Ecovacs-held summit to highlight Suzhou’s role in China robot race

Suzhou is the breeding ground of quite a few robotic leaders such as Ecovacs, Dreame Tech and Elite Robotics as well as major component producers like Leaderdrive.

The 1st Ecovacs Robot Conference, held by China’s top sweeping robot manufacturer Ecovacs (科沃斯, 603486.SH), will start tomorrow and run through Saturday in eastern China’s Suzhou.

The conference, which doubles as “Suzhou Bay Robotic Industry Summit,” is expected to bring together more than 300 robotic companies, over 40 major investment institutions, 40 plus academicians and experts as well as scholars from seven prestigious colleges nationwide.

The event, co-sponsored by China Association for Mechantronics Technology and Application, aims to pool resources and foster a robotic industrial agglomeration in Suzhou, a manufacturing powerhouse an hour’s drive from Shanghai.

The conference will feature panel discussions on challenges confronting China’s robotic industry, cutting-edge technologies, and investment logic, among other topics.

Wuzhong, a district of Suzhou where the event takes place, will seize the opportunity to showcase its industrial and talent policies to court entrepreneurs, capital and talent.

Wuzhong is a hothouse of robotics in Suzhou, seen sometimes as on par with tech hubs like Shenzhen.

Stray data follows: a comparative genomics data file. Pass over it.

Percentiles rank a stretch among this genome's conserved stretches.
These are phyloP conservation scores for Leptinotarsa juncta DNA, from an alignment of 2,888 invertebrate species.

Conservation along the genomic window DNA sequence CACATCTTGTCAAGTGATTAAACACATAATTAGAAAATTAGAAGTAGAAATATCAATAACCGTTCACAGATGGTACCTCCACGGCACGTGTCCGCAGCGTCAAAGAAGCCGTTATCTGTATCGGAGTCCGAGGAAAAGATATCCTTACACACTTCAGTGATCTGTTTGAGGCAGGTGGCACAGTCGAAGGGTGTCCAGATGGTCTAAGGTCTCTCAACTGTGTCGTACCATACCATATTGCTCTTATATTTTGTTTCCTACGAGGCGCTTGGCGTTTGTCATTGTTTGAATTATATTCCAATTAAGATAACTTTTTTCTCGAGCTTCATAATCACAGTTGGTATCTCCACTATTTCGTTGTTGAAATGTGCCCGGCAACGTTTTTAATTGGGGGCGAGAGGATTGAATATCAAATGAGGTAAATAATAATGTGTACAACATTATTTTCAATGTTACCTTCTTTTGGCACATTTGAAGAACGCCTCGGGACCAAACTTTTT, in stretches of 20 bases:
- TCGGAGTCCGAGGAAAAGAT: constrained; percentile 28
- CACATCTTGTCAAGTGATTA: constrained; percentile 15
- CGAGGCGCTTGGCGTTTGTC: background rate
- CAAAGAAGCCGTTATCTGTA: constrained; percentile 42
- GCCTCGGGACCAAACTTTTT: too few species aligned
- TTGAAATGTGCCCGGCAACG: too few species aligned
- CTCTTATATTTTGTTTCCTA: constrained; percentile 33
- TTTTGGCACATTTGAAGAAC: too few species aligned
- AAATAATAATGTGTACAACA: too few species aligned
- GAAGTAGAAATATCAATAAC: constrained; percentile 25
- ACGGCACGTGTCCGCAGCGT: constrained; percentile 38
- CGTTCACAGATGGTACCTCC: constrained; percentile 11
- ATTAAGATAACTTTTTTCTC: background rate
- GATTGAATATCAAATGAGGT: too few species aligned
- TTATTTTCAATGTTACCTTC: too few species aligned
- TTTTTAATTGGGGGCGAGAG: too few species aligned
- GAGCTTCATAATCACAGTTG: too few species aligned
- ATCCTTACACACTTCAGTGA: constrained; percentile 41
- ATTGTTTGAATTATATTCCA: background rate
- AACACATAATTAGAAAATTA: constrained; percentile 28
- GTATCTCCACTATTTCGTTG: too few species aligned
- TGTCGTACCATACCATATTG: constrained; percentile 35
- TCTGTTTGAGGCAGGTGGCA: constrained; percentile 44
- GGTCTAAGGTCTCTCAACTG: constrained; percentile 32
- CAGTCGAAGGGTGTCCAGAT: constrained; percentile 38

It boasts a relatively complete robotic industrial chain comprising players ranging from upstream parts suppliers to midstream integrators to downstream users.

On the back of these strengths and a business-friendly environment, the district has announced its goal to build China’s “No.1 robotic innovation cluster.”

Suzhou is the breeding ground of quite a few robotic leaders such as Ecovacs, Dreame Tech (追觅科技) and Elite Robotics (艾利特机器人) as well as major component producers like Leaderdrive (绿的谐波, 688017.SH).

Much of China has been plunged into a robot frenzy since early this year, when the country issued a raft of policies encouraging the application of robotics in real life.

In particular, a national development plan for the robotic industry during the 14th Five-Year Plan period (2021-2025) states that by 2025, China is to have a number of globally competitive robotic companies, counting three to five industrial clusters with international influence.

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Ni Tao

Ni Tao is the founder and editor-in-chief of cnrobopedia. Prior to cnrobopedia, he had a full decade of experience with a major state-run English-language newspaper as a tech reporter and opinion writer. He is also a communications specialist, having provided consultancy services to established firms like Siemens, Philips, ABinBev, Diageo, Group (Nasdaq: TCOM, HK: 9961), Jianpu Technology (NYSE: JT) and a handful of domestic startups. A graduate of Fudan University, he writes widely about China's business and tech scenes and other topics for global publications including South China Morning Post, SupChina, The Diplomat, CGTN, Banking Technology, among others, and tries to impart his experience to students at Fudan University Journalism School, where he is a part-time lecturer. When he's not writing about robotics, you can expect him to be on his beloved Yanagisawa saxophones, trying to play some jazz riffs, often in vain and occasionally against the protests of an angry neighbor. Get in touch with him by dropping a line at

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